Barbara Weir’s’s first solo show was ‘Dreamworks’, launched in 1999. This was a sellout success receiving national press acclaim with a full page article in The Australian newspaper on her work. Her second show in 2000 was featured in the 30 minute Discovery Channel documentary “Utopia Revisited’. Today, Barbara travels widely while producing work for a constant stream of exhibitions for different states of Australia. Always pushing the boundaries, she enjoys nothing more that experimenting with new mediums and new forms of patterning. Artistically she is committed to continually seeking new ways to illustrate her Aboriginal heritage.
Barbara Weir’s’s work is represented in numerous private collections in Australia and overseas. Her work is in the public collections of Art Gallery of South Australia, Adelaide, National Gallery of Victoria, Melbourne, Art Galley of Queensland, Brisbane, the Hitachi, AMP and the Macquarie Bank Collections. She is now one of the five featured artists in the Australian Tourist Commissions new multi-million dollar overseas television campaign.
January 1995 Combined exhibition at DACOU Gallery, Adelaide
August 1995 Combined exhibition at Davis Avenue Gallery, Melbourne
February 1996 Combined exhibition at “Framed”, Darwin
May 1996 Combined exhibition at Gallery Woo Mang and Partners, Paris, France
July 1996 Combined exhibition at Flinders Lane Gallery, Melbourne
August 1996 Combined exhibition at Quadrivium Gallery, Sydney
November 1996 Solo exhibition at Fireworks Gallery, Brisbane, Queensland
January 1997 Combined exhibition at Quadrivium Gallery, Sydney NSW
Combined exhibition at DACOU Gallery in Adelaide
Participation in “Dreamings of the Desert” artist in residence program for the Art Gallery of South Australia
Combined exhibition at Hogarth Gallery in Sydney
Yearly Solo exhibition Aboriginial Gallery of Dreamings
March 1997 Solo exhibition at DACOU Gallery in Adelaide
Combined exhibition at Flinders Lane Gallery in Melbourne
June 1997 Combined exhibition “Ten Years On”, Sutton Gallery, Melbourne
July 1997 Combined exhibition, Quadrivium Gallery, Sydney,NSW
Aug1997 Selected entrant in the 14th National Aboriginal and Torres Strait Islander Art Award for 1997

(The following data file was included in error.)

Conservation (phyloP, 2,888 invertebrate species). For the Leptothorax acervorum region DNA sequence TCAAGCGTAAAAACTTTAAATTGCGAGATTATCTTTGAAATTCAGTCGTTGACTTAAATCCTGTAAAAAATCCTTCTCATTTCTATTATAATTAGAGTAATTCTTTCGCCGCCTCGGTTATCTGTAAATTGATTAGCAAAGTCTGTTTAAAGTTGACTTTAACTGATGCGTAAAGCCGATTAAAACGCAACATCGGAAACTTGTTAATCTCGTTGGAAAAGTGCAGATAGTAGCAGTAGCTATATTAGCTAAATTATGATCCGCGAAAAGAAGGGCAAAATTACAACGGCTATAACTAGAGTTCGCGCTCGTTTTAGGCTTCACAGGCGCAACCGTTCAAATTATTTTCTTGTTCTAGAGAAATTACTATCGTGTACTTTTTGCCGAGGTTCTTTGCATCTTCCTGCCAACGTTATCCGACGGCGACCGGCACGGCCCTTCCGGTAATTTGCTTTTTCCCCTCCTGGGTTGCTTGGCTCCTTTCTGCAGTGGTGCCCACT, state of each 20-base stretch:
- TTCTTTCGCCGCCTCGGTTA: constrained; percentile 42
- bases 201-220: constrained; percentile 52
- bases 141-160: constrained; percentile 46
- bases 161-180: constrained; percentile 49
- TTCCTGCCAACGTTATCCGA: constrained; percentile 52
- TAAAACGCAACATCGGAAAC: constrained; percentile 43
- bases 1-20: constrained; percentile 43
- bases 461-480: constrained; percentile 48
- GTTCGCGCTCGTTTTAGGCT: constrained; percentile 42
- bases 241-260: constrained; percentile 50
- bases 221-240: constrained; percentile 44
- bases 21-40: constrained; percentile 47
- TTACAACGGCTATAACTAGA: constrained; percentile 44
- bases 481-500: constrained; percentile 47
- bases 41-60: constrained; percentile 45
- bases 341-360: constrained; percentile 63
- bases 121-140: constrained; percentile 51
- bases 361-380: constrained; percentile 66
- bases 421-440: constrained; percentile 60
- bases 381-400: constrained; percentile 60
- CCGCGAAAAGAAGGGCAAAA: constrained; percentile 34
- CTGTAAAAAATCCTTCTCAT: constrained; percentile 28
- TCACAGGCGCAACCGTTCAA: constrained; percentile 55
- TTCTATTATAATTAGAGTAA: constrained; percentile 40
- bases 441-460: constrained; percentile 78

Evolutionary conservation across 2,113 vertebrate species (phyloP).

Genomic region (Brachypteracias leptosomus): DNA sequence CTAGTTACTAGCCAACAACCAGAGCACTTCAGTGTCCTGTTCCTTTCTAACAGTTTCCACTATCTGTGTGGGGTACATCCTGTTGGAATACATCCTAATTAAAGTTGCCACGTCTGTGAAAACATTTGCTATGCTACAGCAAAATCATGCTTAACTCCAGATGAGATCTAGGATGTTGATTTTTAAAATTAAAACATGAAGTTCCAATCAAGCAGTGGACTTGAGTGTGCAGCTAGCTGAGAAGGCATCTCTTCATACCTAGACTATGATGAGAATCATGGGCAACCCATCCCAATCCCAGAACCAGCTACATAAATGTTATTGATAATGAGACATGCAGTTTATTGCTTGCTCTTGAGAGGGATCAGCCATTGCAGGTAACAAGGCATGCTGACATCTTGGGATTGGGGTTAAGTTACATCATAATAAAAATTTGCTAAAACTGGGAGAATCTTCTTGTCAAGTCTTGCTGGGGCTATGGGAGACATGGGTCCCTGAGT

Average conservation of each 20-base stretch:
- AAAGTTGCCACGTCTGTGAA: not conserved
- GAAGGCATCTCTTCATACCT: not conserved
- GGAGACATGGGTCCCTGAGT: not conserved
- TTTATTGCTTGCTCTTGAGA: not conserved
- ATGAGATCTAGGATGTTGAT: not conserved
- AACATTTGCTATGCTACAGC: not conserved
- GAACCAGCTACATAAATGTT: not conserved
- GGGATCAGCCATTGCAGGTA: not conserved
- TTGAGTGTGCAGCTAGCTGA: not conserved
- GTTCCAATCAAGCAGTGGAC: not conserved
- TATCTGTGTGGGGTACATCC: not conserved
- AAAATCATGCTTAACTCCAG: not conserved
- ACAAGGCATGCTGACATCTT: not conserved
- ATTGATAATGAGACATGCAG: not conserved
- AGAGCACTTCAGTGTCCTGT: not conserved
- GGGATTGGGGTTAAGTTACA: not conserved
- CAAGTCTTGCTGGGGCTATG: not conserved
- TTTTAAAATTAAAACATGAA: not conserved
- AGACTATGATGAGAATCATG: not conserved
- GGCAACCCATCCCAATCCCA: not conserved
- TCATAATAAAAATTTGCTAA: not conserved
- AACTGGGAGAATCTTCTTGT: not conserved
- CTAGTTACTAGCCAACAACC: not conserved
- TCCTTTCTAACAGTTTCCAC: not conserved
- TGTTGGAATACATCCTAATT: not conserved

Nov 1997 Solo exhibition, Barry Stern Gallery- Sydney
Dec 1997 Combined exhibition, FireWorks Gallery, Brisbane
Feb 1998 Combined exhibition, "Women Painters Of The Desert'
FireWorks Gallery, Brisbane.
March 1998 ARTEXPO New York in association with Mandurah Ltd
May 1998 Combined exhibition "Utopia IV" Quadrivium Gallery,
Solo exhibition, Chapman Gallery, Canberra.
June 1998 Combined exhibition- SCECGS Redlands- Sydney
Aug 1998 Selected entrant for the 15th National Aboriginal and Torres Strait Islander Art Award for 1998
Sept 1998 Combined exhibition, Flinders Lane Gallery- Melbourne
Dec 1998 Combined exhibition in The Adelaide Festival Theatre
1998 Exhibited extensively in Europe including:
Art Felchlin- Zurich- Switzerland
Gallery Griffiouen- Belgium
Boomerang Gallery- Amsterdam
Kunsdcentoum Aalst- Belgium
Kunsdcentoum Dendermonde- Belgium
Frank Popko Gallery- Rees, Germany
Ebes Collection- Workum, Netherlands
1998 Jack Ellis exhibition - Seattle, USA.
Feb 1999 Combined exhibition- 'Utopia"- BMG Art- Adelaide
March 1999 Combined exhibition- "Bush Garden"- Japingka Gallery
May 1999 Combined exhibition -Utopia V- Quadrivium Gallery-
June 1999 Combined exhibition - "Caring For Country" Tandanya
Cultural Institute- Adelaide
June 1999 Selected entrant in the 16th National Aboriginal & Torres
Strait Islander Art Award.
August 1999 Solo exhibition- Flinders Lane Gallery- Melbourne.
August 1999 Combined exhibition- Gallery Savah- Sydney
September 1999 Combined exhibition- North Shore Fine Art- Sydney.
November 1999 Solo exhibition 'Dream Works"- Gallery Savah- Sydney
February 2000 Combined exhibition - "An Affair to Remember" -
ArtSauce - Singapore.
March 2000 Solo exhibition- "Gathering the Past"- Redback Art Gallery- Brisbane.
April 2000 Solo exhibition, “Discovery”, Gallery Savah- Sydney NSW
May 2000 Combined exhibition- Quadrivium Gallery- Sydney NSW
May 2000 Combined exhibition- Tandanya Cultural Institute- Adelaide
June 2000 Combined exhibition, Gordes, Vaucluse, France
Sept 2000 DACOU in association with AMP-an official sponsor of the Sydney 2000 Olympic Games, hosted an exhibition of
mixed Utopia art in the AMP building Sydney
Sept 2000 Combined exhibition at Mary Place Gallery- Sydney